4.     Short(er) cardio – long, steady-state cardio is quite popular for many, especially women. There isn’t anything inherently wrong with this, but it can become quite stressful on our bodies if we’re not also combing it with strength training and adequate fuel. I used to partake in long runs, and my body simply didn’t feel well after. My joints were always hurting, I was STARVING, and I was so bored. Most Crossfit metcons (the cardio portion) at my gym are typically between 5 and 15 minutes, and the coaches here plenty of groaning if it’s over 20 minutes. The difference is in the level of intensity, so don’t let the short length fool you!  I’m the type that would rather go balls-out for a shorter amount of time than decrease my intensity and drag it out for an hour. My body appreciates the shorter duration too.

5.     Customization – My gym is top-notch at this. The goal of most gyms is to keep their members coming back for years, and this can only be done with some customization due to changes in capabilities, goals, priorities, health, and injuries. At my gym, we all use different weights in our workouts based on our unique capabilities and goals, and we’re able to modify any movements due to injuries or health after communicating the circumstances to the coaches. This gives me the reassurance to know that I can continue to show up despite any physical changes or limitations I may have.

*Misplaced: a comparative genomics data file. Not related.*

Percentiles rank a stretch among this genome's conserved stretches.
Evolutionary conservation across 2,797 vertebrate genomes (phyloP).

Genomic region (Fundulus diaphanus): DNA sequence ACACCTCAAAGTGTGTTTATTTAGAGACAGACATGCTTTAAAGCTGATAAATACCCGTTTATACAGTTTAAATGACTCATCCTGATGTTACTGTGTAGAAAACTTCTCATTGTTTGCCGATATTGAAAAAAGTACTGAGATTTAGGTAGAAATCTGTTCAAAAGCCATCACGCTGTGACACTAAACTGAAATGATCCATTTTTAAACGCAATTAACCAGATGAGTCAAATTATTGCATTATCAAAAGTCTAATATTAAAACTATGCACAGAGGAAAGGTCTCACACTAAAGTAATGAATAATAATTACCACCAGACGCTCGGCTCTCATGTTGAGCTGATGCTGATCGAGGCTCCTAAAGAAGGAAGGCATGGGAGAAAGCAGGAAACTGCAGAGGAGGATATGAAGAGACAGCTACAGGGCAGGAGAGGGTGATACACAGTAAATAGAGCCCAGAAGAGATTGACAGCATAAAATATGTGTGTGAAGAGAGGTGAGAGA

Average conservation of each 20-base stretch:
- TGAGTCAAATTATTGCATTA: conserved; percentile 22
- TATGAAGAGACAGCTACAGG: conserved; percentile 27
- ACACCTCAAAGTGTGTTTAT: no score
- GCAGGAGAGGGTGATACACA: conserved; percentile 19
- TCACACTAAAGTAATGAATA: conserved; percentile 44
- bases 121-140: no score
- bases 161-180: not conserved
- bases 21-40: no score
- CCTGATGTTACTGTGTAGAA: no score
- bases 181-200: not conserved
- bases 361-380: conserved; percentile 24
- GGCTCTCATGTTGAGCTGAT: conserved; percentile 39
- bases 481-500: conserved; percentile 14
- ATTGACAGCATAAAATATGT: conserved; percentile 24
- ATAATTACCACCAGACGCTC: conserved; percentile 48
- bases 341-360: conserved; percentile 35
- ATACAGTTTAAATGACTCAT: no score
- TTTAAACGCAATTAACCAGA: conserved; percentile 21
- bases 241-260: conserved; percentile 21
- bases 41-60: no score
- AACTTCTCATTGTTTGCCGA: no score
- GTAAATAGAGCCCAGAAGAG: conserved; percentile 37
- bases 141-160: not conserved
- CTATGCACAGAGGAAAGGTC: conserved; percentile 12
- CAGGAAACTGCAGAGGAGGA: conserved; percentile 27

6.     Being challenged & the competition – I participated in sports all throughout my childhood and high school, and the competition and challenge is something I missed once those days had come and gone. While our scores are written on the board for everyone to see, as cliché as it sounds, most of the competition is with myself by beating former workout times, adding weight to the bar, learning a new movement, and by simply pushing through when I want to stop (almost every class). I firmly believe that physical challenges lead to increased mental and emotional strength, and this is one of my favorite aspects of Crossfit.

7.     People/Community – I can really only speak for the gyms I have been a member of; mostly my current gym after being a member for over three years. Firstly, I previously labeled myself as someone who would never workout in a group setting. I was happy as a clam waltzing into a globo-gym, doing my own thing with my headphones in, and then getting the hell out of there.  I now realize that the group classes bring a new level of competition and camaraderie to each workout, and I’m able to push myself much harder than I am when working out alone. Secondly, I honestly had no intention of making new friends when I joined my current gym, as I just wanted to get a good workout in and get out. Much to my coaches’ dismay, I’m sure, the social aspect is now one of my favorite parts about the gym. I’ve met some amazing people who have become dear friends, and we all experience a sense of community that is difficult to find for most adults in our modern world.

So there you have it! Crossfit isn’t for everyone, I get that, but if you’re on the fence or even have a slight interest, then I encourage you to give it a solid chance for one month. And don’t be afraid to try a few gyms until you find the one that feels best to you, as every gym has a different vibe. You can always reach out to me directly via email too if you have any questions!